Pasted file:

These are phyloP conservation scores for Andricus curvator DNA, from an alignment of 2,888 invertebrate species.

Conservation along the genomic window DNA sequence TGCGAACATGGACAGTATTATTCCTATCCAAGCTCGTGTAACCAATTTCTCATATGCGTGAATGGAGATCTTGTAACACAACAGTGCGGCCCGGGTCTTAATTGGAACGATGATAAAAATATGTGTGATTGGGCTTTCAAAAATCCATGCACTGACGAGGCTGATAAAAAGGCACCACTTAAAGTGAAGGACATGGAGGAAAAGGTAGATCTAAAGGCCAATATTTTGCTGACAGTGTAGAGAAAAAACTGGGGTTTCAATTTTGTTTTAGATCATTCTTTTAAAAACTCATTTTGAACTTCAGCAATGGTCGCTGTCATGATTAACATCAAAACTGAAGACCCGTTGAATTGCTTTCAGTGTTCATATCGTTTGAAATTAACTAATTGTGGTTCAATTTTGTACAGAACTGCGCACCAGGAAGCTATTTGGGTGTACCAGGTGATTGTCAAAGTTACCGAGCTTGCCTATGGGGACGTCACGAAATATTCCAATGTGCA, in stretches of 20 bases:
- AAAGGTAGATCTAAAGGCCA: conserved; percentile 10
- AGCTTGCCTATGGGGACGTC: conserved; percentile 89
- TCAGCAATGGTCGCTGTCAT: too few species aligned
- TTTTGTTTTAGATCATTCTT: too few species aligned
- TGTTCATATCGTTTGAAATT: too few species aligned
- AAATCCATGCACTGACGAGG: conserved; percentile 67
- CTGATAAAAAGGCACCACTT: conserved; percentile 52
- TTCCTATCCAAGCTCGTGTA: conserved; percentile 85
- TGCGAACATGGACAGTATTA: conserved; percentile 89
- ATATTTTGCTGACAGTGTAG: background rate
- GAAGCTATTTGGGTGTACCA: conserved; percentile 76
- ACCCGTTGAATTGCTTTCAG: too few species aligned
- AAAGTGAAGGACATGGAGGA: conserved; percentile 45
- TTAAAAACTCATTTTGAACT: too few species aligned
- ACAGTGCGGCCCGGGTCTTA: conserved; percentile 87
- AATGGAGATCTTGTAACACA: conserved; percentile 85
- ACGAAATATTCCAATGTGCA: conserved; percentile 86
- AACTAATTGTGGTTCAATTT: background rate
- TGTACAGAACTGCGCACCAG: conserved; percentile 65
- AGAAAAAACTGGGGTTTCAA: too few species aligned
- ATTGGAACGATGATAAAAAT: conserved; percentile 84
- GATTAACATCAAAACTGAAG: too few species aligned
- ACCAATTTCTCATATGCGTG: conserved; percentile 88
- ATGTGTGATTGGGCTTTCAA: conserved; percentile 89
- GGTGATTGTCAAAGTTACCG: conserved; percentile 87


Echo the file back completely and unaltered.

These are phyloP conservation scores for Andricus curvator DNA, from an alignment of 2,888 invertebrate species.

Conservation along the genomic window DNA sequence TGCGAACATGGACAGTATTATTCCTATCCAAGCTCGTGTAACCAATTTCTCATATGCGTGAATGGAGATCTTGTAACACAACAGTGCGGCCCGGGTCTTAATTGGAACGATGATAAAAATATGTGTGATTGGGCTTTCAAAAATCCATGCACTGACGAGGCTGATAAAAAGGCACCACTTAAAGTGAAGGACATGGAGGAAAAGGTAGATCTAAAGGCCAATATTTTGCTGACAGTGTAGAGAAAAAACTGGGGTTTCAATTTTGTTTTAGATCATTCTTTTAAAAACTCATTTTGAACTTCAGCAATGGTCGCTGTCATGATTAACATCAAAACTGAAGACCCGTTGAATTGCTTTCAGTGTTCATATCGTTTGAAATTAACTAATTGTGGTTCAATTTTGTACAGAACTGCGCACCAGGAAGCTATTTGGGTGTACCAGGTGATTGTCAAAGTTACCGAGCTTGCCTATGGGGACGTCACGAAATATTCCAATGTGCA, in stretches of 20 bases:
- AAAGGTAGATCTAAAGGCCA: conserved; percentile 10
- AGCTTGCCTATGGGGACGTC: conserved; percentile 89
- TCAGCAATGGTCGCTGTCAT: too few species aligned
- TTTTGTTTTAGATCATTCTT: too few species aligned
- TGTTCATATCGTTTGAAATT: too few species aligned
- AAATCCATGCACTGACGAGG: conserved; percentile 67
- CTGATAAAAAGGCACCACTT: conserved; percentile 52
- TTCCTATCCAAGCTCGTGTA: conserved; percentile 85
- TGCGAACATGGACAGTATTA: conserved; percentile 89
- ATATTTTGCTGACAGTGTAG: background rate
- GAAGCTATTTGGGTGTACCA: conserved; percentile 76
- ACCCGTTGAATTGCTTTCAG: too few species aligned
- AAAGTGAAGGACATGGAGGA: conserved; percentile 45
- TTAAAAACTCATTTTGAACT: too few species aligned
- ACAGTGCGGCCCGGGTCTTA: conserved; percentile 87
- AATGGAGATCTTGTAACACA: conserved; percentile 85
- ACGAAATATTCCAATGTGCA: conserved; percentile 86
- AACTAATTGTGGTTCAATTT: background rate
- TGTACAGAACTGCGCACCAG: conserved; percentile 65
- AGAAAAAACTGGGGTTTCAA: too few species aligned
- ATTGGAACGATGATAAAAAT: conserved; percentile 84
- GATTAACATCAAAACTGAAG: too few species aligned
- ACCAATTTCTCATATGCGTG: conserved; percentile 88
- ATGTGTGATTGGGCTTTCAA: conserved; percentile 89
- GGTGATTGTCAAAGTTACCG: conserved; percentile 87